feedback-based adaptive technologies

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Feedback-based adaptation technologies (March, 2007) --
These technologies less structured and not as explicitly defined and implemented, but no less common than rational technologies in use in business enterprises. Contemporary theories that emphasize feedback include theories of:

  • experiential learning
  • learning from others (diffusion, imitation)
  • variation/selection

These theories of feedback-based change over time posit that procedures or attributes associated with successes are more likely to survive or replicate at a more rapid rate than procedures or attributes associated with failures.

The central requirements of adaptive processes are:

  1. a reproductive process that replicates successes where the attributes associated with survival are reproduced more reliably than the attributes that are not.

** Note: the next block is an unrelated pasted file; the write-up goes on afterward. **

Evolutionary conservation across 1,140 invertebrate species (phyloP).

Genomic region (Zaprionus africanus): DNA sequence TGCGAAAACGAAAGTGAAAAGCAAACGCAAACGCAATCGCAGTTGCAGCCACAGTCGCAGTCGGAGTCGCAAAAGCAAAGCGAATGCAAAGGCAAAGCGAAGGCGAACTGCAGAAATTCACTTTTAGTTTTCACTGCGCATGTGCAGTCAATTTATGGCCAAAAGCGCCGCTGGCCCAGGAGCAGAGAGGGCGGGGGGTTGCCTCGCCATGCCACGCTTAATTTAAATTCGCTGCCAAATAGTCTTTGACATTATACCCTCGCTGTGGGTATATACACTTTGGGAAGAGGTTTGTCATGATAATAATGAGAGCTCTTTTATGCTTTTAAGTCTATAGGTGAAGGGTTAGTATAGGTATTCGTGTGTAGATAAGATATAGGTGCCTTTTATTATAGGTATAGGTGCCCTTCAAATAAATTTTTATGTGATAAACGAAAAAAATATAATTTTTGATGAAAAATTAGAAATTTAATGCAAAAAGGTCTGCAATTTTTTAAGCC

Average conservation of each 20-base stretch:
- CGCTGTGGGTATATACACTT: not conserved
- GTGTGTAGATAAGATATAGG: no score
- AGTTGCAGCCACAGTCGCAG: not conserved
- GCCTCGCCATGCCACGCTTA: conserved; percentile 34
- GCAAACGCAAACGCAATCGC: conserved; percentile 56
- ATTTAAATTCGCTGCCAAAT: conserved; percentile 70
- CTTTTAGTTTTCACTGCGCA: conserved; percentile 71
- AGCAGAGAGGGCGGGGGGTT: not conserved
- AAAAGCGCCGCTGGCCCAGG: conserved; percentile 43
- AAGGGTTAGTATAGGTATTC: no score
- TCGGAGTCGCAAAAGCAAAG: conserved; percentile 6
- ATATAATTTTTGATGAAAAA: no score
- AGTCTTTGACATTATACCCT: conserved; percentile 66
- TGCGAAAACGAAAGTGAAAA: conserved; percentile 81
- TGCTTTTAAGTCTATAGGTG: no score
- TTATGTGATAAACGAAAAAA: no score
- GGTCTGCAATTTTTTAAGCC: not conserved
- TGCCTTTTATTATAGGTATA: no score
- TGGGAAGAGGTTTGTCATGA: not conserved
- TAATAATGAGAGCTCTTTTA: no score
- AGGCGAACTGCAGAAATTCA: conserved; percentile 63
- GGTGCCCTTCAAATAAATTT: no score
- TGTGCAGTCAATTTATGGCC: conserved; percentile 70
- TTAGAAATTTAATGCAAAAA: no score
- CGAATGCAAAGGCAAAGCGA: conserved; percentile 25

2. that it generate variety that offer opportunities to experiment with new possibilities

In order to meet these two requirements, adaptive processes engage in activities associated with exploitation - the refinement and implementation of what is known - and exploration - the pursuit of what might come to be known. The character of adaptation is local, contributing to the firm's survival in the short-run but rarely in the long-run. Feedback-based adaptation favors exploitation over exploration, biasing it against risky alternatives. A bias against risk is a bias against exploration.